Monday, January 24, 2022

Diocesan priest and former Air Force chaplain celebrates 25th anniversary

Must Read

Local Pro-Life Activists Continue the Fight for Women and the Unborn: “Our state suffers because of these terrible, terrible policies.”

“One young woman said 'why do you do this in the middle of January?' I said 'I didn’t pick the date - the Supreme Court did.'"

Called to “Radical Self-Giving”: How One Family Lives Out the Church’s Teaching on Family

"This lifestyle fulfills that essential Christian mission of being radically generous with our lives."

Fr. Cormac’s Navajo Legacy

By Martin Link Ever since Fr. Cormac Antram, OFM, came to Navajo Country in 1954, shortly after he was ordained,...
Suzanne Hammons
Suzanne Hammons is the editor of the Voice of the Southwest and the media coordinator for the Diocese of Gallup. A graduate of Benedictine College in Kansas, she joined the Diocesan staff in 2012.

Service to others is something that people often think to do in passing, or perhaps in their free time. For Father Patrick Wedeking, it’s a way of life. In his 25 years as a priest of the Diocese of Gallup, he’s lived and worked in many places – up north in Farmington with the Knight of Columbus, in Gallup, and far down at the south end of the Diocese, in the vast and beautiful area which includes town such as Reserve, Datil, and Glenwood.

Along with his standard duties, he also gave 34 years of service to the United States Air Force, fulfilling the duties of a chaplain for the reserves until his recent retirement. In fact, his time in the military began long before he entered seminary at Holy Apostles in Connecticut, and it was while he enlisted that he began to consider a call to the priesthood.

Fr. Wedeking during his service in the Air Force.
Fr. Wedeking during his service in the Air Force.

“It really goes back to the Air Force,” Fr. Wedeking says. “I began to help the chaplains there, and saw their work.”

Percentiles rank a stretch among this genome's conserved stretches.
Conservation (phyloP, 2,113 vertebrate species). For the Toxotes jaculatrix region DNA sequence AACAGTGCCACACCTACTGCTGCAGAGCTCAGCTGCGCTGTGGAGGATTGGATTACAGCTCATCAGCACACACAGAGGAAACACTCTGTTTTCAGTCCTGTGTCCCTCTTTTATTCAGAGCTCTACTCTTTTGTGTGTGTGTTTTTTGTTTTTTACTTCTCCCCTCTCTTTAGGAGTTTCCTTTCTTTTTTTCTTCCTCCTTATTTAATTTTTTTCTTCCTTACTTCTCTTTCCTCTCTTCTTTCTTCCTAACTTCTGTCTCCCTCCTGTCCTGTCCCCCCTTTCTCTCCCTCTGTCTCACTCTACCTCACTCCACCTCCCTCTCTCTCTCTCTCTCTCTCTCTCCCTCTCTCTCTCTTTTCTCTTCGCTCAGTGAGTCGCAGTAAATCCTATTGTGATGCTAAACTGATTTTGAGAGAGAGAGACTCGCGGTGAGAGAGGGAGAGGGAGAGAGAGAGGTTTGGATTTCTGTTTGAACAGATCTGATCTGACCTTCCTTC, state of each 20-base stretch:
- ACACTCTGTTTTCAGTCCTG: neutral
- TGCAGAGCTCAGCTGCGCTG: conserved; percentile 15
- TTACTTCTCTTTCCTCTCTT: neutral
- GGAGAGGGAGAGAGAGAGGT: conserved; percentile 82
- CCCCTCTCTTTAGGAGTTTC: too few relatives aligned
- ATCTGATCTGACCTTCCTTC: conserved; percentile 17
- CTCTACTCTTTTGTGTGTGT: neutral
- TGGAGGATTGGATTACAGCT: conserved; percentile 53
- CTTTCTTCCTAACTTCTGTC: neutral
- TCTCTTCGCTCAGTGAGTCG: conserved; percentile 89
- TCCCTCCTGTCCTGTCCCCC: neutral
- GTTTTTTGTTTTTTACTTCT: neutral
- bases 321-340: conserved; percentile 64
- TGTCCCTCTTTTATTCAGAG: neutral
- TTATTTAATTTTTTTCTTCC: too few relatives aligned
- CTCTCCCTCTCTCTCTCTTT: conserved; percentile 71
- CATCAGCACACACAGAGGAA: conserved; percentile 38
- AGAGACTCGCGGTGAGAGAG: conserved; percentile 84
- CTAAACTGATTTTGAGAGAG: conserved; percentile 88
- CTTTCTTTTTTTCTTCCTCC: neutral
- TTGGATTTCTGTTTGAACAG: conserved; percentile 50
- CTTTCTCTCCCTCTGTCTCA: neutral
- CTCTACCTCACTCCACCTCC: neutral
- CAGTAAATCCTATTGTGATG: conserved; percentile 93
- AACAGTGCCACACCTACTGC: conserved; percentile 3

Originally from Kansas, Fr. Wedeking had a friend who was a priest in the Diocese of Gallup. He decided that this was where he wanted to be, and after being ordained, he balanced service to the people of the United States with service to the people of the southwest. Each assignment enhanced the other.

“Along with Masses and Confessions [in the Air Force], there’s a lot of counseling and visitation,” said Fr. Wedeking. “You never know who you’ll counsel. Here, [in the Diocese] my experience counseling soldiers helps because I’ve learned how to ‘plant the seed’. Many times, people aren’t going to come to you. You have to go to them. Maybe they have excess baggage of some kind that keeps them from going to church. You have to have patience and be hopeful.”

He recalls one encounter with a man in Reserve while serving as the pastor.

“I did a lot of maintenance around the church. One time, while I was outside working, I met a nearby neighbor. We got to talking, and he turned out to be an inactive Catholic.” Fr. Wedeking said that this was an example to him of people who might be in need of someone to listen to them, and a reminder to always be helpful and patient in his encounters with people inside and outside church life.

Currently, Fr. Wedeking is stationed in Catron county, New Mexico, in the southern part of the Diocese. While beautiful – it is home to the Gila National Forest – it is also remote, and Fr. Wedeking says that his goals for the future include learning about the people who make their home there.

“I really want to reach out to people in the area,” he says. “Families are very sparse, so I’d like to update a census – find out where people are and what they need.”

Although his military years are behind him, Fr. Wedeking still has much he hopes to do for the people encounters everyday as a priest. And as he’s always done, he will continue to “plant the seed”.


Please enter your comment!
Please enter your name here

Latest News

Friday News Briefs: Check out these rallies and marches for life near you!

Plus: V8s for Vocation raffle tickets available for a 1969 Pontiac GTO!


Other recent stories:

Diocese Adds 11 New Names to List of Credibly Accused Clergy

The new names are also included on lists from the Franciscan Province of St. John the Baptist and the Dioceses of Lafayette and Alexandria.

“My Faith Has Sustained Me”: Kathleen Bowman, Anti-Death Penalty Activist and Navajo Nation Public Defender

Bowman, educated at St. Michaels Indian School, sees no conflict between her Catholic faith and Navajo traditions.

Friday News Briefs: Fall Fiestas and Fundraisers Around the Diocese!

All the latest on fall fiestas, rosary rallies, AZ family conference, school golf fundraiser, and more!

AZ Bishops Urge Support for Hyde Amendment, Which Prevents Broad Federal Funding for Abortion

Preserving the Hyde Amendment and Protecting the Vulnerable


More Articles Like This